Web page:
Spider plant (Gynandropsis gynandra) is a traditional leafy vegetable widespread in sub-Saharan Africa and tropical Asia that is also valued for its medicinal properties. Developing a breeding program for the species requires detailed knowledge of its phenology, floral morphology and pollination system. This study investigates the effects of floral morphology and pollination mechanisms on the reproductive success in G. gynandra. The experiments were conducted in two locations in Benin. A split-plot design was used with four randomized complete blocks. Three accessions were randomly assigned to the whole plots and five treatments including natural self-pollination, hand self-pollination, geitonogamy, open pollination and hand cross-pollination were randomized over the sub-plots. We observed that individual plant exhibited 70% of staminate (male) flowers and 30% of hermaphrodite flowers. G. gynandra was andromonoecious. Open pollination and hand cross-pollination led to higher fruit and seed set. Natural self-pollination and hand self-pollination resulted in lower fruit and seed production. G. gynandra is a self-compatible and predominantly out-crossing species. Cross-pollination resulted in a significant increase in fruit set. This study set the ground for the development of improved cultivars in G. gynandra.

    The ecology of Black Guillemot Cepphus grylle grylle chicks in the Baltic Sea region : insights into their diet, survival, nest predation and moment of fledging
    Hof, Anouschka R. ; Crombag, Joep A.H.M. ; Allen, Andrew M. - \ 2018
    Bird Study 65 (2018)3. - ISSN 0006-3657 - p. 357 - 364.

    Capsule: The diet of Black Guillemot Cepphus grylle grylle chicks in the Baltic Sea region was dominated by Viviparous Eelpout Zoarces viviparus. Risk of nest predation by avian and mammalian predators was perceived to be low, and hatching and fledging success were high. Aims: To gain insight into the ecology of nestling Black Guillemots in the Baltic Sea region to fill knowledge gaps and benefit its conservation. Methods: Two island groups in the Baltic Sea were visited several times during the breeding season of 2014 and 2015 to monitor nestling survival and fledging. In addition, camera traps were used in 2014 to monitor prey brought to chicks by adults and record possible nest predation events. Results: Hatching success was 0.89 and 0.73 in 2014 and 2015, respectively, and fledging success was very high (0.95 and 0.97). No incidences of avian or mammalian predation were observed. Chicks fledged at night between 32 and 38 days after hatching. Viviparous Eelpout made up 95% of the prey items brought to the chicks by adults. Conclusions: The hatching rate and fledging rate of the Black Guillemot was high in our study region. Juveniles seemed highly dependent on the availability of eelpout. Changes in the abundance of this species may therefore have negative effects on chick survival.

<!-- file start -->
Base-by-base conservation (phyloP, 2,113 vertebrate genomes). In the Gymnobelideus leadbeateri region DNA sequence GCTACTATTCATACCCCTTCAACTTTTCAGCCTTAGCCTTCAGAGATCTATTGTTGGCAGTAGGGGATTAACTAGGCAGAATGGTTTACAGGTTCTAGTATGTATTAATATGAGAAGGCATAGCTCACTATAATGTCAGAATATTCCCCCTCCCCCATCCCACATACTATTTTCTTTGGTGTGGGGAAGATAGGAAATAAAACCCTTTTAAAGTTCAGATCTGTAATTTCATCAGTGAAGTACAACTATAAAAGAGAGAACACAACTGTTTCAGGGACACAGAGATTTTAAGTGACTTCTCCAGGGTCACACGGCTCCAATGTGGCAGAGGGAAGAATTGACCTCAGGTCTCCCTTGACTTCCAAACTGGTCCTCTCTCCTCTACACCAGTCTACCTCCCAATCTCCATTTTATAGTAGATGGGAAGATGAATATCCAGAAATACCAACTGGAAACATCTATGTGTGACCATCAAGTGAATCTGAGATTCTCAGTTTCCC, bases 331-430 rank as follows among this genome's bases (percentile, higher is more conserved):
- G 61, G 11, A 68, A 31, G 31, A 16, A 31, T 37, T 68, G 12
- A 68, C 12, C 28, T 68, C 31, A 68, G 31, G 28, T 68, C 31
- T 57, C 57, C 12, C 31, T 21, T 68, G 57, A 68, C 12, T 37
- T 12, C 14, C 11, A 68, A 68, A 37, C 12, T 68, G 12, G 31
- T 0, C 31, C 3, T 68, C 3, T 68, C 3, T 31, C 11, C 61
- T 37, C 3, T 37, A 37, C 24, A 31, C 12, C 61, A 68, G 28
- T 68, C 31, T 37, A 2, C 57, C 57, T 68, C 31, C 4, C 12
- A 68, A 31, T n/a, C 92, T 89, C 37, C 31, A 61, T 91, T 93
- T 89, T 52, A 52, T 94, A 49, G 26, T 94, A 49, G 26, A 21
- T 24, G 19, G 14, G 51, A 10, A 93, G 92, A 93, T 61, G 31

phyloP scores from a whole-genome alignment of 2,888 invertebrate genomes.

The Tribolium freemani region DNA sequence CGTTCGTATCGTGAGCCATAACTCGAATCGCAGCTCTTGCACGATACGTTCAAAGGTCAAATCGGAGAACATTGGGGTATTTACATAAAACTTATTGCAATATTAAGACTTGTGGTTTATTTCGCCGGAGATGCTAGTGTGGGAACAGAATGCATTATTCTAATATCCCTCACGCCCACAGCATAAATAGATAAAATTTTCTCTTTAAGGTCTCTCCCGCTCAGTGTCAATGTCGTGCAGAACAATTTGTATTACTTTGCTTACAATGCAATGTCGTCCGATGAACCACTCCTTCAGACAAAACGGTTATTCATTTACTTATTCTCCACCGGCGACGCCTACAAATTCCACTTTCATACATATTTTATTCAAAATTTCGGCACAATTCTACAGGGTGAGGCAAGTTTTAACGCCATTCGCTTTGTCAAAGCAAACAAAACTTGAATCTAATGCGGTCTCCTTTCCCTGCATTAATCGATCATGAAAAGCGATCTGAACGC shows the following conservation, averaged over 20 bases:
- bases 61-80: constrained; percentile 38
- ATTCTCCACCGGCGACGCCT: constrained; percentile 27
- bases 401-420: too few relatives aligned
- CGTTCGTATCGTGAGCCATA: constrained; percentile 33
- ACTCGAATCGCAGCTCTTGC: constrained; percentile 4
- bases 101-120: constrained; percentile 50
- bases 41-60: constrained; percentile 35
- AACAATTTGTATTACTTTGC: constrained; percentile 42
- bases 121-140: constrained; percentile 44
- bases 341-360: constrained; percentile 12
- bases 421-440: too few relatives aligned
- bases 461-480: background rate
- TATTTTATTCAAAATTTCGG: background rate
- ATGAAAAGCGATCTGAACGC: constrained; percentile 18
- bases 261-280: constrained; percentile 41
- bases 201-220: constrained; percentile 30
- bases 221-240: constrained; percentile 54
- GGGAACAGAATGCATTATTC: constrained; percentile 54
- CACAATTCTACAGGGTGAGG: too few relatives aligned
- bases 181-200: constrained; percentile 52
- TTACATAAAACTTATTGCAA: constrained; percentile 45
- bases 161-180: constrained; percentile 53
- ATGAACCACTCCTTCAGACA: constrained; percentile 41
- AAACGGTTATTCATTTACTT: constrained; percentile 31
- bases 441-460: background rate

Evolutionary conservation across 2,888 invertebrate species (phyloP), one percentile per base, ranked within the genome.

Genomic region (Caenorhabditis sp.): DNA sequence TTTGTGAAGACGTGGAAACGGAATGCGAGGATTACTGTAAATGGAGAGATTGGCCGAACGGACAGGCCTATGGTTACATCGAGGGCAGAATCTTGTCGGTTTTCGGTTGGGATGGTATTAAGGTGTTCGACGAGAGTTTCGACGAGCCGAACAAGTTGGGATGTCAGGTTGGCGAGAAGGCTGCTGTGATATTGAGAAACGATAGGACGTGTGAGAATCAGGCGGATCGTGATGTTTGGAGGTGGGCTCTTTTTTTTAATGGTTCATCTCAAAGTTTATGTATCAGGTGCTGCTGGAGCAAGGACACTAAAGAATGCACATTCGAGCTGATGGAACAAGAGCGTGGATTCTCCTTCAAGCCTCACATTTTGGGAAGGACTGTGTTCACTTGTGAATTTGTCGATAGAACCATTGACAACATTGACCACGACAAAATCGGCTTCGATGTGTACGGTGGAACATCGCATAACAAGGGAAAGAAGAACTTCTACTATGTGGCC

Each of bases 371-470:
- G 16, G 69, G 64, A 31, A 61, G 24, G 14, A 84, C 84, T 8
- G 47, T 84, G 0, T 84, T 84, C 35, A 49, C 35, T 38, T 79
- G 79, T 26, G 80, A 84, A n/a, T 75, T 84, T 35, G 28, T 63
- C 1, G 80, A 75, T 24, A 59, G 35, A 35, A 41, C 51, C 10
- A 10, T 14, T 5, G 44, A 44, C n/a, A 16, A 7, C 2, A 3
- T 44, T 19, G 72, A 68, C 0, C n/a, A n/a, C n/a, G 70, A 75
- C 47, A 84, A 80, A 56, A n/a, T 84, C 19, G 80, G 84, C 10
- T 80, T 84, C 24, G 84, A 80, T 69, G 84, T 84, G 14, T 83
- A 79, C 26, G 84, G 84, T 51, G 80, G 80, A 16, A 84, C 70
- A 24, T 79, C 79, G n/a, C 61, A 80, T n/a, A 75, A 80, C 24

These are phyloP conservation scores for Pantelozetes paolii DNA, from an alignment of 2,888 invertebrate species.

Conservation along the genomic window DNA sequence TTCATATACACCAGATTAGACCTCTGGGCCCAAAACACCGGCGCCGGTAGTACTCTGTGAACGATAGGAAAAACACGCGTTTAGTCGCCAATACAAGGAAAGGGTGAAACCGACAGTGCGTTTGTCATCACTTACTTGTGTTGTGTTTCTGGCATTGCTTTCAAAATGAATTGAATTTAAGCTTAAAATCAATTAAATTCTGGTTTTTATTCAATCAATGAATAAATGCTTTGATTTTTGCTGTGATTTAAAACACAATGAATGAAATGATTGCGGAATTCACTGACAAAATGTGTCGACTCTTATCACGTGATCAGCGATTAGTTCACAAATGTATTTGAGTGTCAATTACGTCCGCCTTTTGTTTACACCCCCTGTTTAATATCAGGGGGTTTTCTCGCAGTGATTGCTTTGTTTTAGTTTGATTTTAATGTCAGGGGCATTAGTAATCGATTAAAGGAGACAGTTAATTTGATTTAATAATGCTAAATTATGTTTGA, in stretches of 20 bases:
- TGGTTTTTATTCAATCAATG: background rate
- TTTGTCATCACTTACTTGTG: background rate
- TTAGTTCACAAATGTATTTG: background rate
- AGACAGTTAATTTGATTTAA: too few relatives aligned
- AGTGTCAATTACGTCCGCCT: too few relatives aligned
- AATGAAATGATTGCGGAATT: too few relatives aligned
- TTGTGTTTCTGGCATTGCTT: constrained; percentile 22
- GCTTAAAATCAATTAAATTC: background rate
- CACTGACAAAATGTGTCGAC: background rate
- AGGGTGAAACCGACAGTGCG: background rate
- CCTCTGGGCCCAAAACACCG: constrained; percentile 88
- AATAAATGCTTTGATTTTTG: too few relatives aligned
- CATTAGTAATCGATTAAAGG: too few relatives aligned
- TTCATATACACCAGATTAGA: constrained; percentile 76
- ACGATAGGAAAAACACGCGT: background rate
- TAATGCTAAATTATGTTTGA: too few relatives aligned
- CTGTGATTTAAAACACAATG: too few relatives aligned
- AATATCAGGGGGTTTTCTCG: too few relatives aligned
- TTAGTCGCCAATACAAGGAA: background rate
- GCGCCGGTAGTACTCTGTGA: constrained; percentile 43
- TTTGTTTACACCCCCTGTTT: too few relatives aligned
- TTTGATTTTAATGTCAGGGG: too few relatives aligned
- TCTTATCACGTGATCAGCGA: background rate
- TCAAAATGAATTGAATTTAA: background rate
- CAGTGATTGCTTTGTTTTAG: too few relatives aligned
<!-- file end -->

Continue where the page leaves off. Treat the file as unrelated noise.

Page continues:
Pictures or pellets? Comparing camera trapping and dung counts as methods for estimating population densities of ungulates
    Pfeffer, Sabine E. ; Spitzer, Robert ; Allen, Andrew M. ; Hofmeester, Tim R. ; Ericsson, Göran ; Widemo, Fredrik ; Singh, Navinder J. ; Cromsigt, Joris P.G.M. - \ 2018
    Remote Sensing in Ecology and Conservation 4 (2018)2. - ISSN 2056-3485 - p. 173 - 183.
    Camera traps - pellet counts - population estimates - random encounter model - ungulates - wildlife monitoring